© Crown copyright 2019
This publication is licensed under the terms of the Open Government Licence v3.0 except where otherwise stated. To view this licence, visit nationalarchives.gov.uk/doc/open-government-licence/version/3 or write to the Information Policy Team, The National Archives, Kew, London TW9 4DU, or email: email@example.com.
Where we have identified any third party copyright information you will need to obtain permission from the copyright holders concerned.
This publication is available at https://www.gov.uk/government/publications/your-consumer-rights-after-brexit/consumer-rights-and-protection-after-brexit
We are taking all possible steps to provide continuity for consumers and business in both the UK and the European Union. We will keep existing high levels of consumer protections in the UK.
Your consumer rights until 29 March 2019
Your rights as a UK consumer will stay the same while the UK remains in the EU. These protect you when buying goods or services, and you can get help if you’re treated unfairly or when things go wrong. Find out more about your consumer rights.
As well as knowing your rights, it is still important to be aware of possible scams. If you want advice on spotting or reporting scams you can find out more from Citizens Advice.
Your consumer rights in the event of a deal
The UK will leave the EU on 29 March 2019. Under the Withdrawal Agreement, there will be an implementation period until December 2020 where your consumer protections will be the same as they are now, whether you are buying something in the UK or from a business in the EU. You will still be able to use UK courts if you are not able to deal with any problems direct with the EU based business itself.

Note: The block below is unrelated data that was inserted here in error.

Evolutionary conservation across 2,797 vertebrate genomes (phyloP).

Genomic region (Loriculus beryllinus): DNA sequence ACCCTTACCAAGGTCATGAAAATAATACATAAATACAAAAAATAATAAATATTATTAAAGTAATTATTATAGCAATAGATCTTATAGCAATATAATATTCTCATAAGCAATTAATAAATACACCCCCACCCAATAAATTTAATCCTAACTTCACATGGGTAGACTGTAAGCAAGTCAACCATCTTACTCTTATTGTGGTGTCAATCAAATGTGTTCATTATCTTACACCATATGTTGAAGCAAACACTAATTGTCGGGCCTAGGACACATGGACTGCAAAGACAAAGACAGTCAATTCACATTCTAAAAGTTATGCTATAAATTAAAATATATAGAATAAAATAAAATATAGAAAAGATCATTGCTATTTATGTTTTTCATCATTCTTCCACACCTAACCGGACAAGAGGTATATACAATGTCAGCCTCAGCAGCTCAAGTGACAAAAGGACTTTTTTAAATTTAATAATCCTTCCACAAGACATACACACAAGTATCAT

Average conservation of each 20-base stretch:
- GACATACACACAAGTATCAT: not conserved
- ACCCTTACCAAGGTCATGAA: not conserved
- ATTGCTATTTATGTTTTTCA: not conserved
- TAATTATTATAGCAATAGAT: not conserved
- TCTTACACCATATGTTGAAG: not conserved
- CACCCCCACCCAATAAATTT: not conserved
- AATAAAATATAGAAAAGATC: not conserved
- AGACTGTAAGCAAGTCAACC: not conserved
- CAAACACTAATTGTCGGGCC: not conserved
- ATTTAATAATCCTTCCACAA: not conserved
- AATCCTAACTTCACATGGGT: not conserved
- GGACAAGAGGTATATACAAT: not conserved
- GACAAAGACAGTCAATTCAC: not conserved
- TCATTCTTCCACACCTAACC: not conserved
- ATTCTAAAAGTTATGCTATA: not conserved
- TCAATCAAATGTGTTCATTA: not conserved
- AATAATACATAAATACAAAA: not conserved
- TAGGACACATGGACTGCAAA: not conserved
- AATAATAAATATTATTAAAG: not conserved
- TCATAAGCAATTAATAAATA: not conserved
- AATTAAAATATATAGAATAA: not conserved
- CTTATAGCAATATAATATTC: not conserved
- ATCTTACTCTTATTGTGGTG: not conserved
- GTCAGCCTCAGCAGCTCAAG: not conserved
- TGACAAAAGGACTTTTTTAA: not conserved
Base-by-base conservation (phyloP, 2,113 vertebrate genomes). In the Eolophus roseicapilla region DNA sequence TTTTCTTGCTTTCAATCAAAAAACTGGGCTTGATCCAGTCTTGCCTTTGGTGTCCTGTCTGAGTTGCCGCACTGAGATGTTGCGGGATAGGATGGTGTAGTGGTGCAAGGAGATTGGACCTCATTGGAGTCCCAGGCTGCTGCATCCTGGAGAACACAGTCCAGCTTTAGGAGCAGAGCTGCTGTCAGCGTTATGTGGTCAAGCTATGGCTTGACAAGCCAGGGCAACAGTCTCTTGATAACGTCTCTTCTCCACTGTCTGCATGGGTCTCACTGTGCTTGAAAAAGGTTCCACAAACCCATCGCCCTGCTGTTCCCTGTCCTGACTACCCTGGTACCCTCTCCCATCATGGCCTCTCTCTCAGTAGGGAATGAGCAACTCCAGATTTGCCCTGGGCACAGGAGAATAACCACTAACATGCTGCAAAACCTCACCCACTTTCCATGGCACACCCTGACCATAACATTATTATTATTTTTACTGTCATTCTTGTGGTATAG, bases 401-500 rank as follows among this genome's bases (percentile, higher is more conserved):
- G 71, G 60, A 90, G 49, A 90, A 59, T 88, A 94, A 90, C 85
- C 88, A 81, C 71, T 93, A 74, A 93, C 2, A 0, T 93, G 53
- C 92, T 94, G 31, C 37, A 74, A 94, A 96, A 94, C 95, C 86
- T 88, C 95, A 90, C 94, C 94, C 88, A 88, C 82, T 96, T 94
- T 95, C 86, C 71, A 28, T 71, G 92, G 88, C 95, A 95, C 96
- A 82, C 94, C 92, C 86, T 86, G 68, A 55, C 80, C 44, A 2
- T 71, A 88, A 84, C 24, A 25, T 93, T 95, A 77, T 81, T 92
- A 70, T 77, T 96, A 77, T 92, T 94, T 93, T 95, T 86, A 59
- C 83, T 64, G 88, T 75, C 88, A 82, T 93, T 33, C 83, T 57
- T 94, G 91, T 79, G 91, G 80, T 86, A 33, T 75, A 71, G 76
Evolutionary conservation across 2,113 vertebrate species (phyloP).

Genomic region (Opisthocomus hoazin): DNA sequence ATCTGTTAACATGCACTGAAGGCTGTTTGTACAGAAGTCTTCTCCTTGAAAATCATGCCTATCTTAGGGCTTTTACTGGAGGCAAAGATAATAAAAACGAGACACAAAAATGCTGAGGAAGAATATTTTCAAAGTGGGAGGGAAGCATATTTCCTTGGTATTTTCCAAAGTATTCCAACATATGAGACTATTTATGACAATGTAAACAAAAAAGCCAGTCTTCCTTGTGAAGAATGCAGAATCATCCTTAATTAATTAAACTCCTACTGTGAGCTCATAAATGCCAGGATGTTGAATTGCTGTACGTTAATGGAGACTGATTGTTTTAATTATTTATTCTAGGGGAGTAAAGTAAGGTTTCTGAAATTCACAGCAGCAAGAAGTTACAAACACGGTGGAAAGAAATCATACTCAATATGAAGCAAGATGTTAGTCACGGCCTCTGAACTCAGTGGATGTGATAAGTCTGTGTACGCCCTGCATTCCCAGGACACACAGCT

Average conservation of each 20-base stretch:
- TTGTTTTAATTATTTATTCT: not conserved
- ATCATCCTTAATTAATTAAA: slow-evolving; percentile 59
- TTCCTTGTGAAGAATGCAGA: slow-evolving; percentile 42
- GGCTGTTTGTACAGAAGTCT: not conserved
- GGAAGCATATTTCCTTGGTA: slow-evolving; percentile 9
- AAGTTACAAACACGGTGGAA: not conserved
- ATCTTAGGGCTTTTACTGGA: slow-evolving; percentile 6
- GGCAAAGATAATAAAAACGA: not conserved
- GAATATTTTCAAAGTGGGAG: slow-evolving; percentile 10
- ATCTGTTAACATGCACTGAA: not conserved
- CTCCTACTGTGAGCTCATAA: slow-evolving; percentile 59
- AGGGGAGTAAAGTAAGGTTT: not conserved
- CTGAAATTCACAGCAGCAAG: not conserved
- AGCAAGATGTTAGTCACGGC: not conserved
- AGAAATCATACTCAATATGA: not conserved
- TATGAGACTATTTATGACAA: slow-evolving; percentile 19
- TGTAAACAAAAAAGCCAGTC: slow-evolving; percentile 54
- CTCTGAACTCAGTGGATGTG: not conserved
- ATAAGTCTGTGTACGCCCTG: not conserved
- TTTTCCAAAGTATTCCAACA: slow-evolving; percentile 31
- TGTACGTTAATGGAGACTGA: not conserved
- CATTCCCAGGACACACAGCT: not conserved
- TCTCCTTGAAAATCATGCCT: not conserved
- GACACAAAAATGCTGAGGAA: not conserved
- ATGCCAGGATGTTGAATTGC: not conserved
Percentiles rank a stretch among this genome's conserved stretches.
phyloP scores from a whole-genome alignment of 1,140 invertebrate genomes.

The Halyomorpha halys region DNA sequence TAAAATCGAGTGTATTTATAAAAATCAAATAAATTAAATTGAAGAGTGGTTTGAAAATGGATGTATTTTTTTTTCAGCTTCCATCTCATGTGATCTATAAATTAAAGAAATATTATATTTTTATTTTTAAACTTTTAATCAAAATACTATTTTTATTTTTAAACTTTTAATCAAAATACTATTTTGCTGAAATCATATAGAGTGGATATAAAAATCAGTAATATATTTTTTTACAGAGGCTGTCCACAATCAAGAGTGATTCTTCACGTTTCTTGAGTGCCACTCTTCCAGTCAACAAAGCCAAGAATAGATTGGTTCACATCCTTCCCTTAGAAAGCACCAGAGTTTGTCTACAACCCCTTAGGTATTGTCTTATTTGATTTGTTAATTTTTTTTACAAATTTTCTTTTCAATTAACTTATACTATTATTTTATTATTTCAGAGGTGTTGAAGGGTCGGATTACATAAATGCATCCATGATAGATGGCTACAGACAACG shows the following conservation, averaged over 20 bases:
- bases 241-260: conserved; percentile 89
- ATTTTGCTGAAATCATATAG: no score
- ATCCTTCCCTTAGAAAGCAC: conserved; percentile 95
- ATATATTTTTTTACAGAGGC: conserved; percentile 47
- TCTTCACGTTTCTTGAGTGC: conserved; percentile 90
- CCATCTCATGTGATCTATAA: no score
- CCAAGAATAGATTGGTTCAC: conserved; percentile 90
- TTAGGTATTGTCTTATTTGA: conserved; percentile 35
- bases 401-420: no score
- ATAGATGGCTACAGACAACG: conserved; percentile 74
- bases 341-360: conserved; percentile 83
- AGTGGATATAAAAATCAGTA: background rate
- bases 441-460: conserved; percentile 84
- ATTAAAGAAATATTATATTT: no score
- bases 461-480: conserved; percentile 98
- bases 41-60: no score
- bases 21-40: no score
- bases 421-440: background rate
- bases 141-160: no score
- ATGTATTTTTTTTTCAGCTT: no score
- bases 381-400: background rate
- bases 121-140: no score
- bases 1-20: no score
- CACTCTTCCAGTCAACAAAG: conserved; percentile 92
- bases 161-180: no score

During the implementation period, the UK will negotiate our future economic partnership with the EU.
Your consumer rights in the event of a ‘no deal’
Many of the things UK consumers buy are from businesses based in the UK either on the high street or online. For these sales, your rights will not have changed. You will still be able to rely on the same rights you have now after we leave the EU.
If the UK leaves the EU without a deal, when buying from a business based in the EU, you may be covered by the consumer protections in the country where the business is based, and how those protections apply to UK consumers may change. UK and EU consumer law is currently very similar. However, countries may have brought in consumer protections in slightly different ways or offer different protections to EU based consumers and non-EU based consumers. You should always check the terms and conditions offered by the specific business and what protections apply to the contract.
If you are unsure where the business is based, for example if you are shopping online, you should verify with the business and check their terms and conditions.
If you have a dispute with a business based in the EU, after exit day on 29 March 2019, it is less likely that you will be able to use the UK courts to try to put things right. If a UK court does make a judgement, the enforcement of that judgement will be more difficult. In that case, you may need to go through the courts of the country concerned rather than UK courts. This will also be the case for things bought before 29 March 2019, if you experience any problems after that date.
Help and advice
For more help and advice you can contact Citizens Advice or the UK’s European Consumer Centre. The UK ECC offers free advice and assistance to consumers who buy goods or services in another EU country (and Norway and Iceland) and experience a problem.
Citizens Advice do not operate in Northern Ireland, and as the statutory consumer body for Northern Ireland all Northern Ireland consumer related queries should be passed through the Consumer Council on 0800 121 6022.
See the related guides on: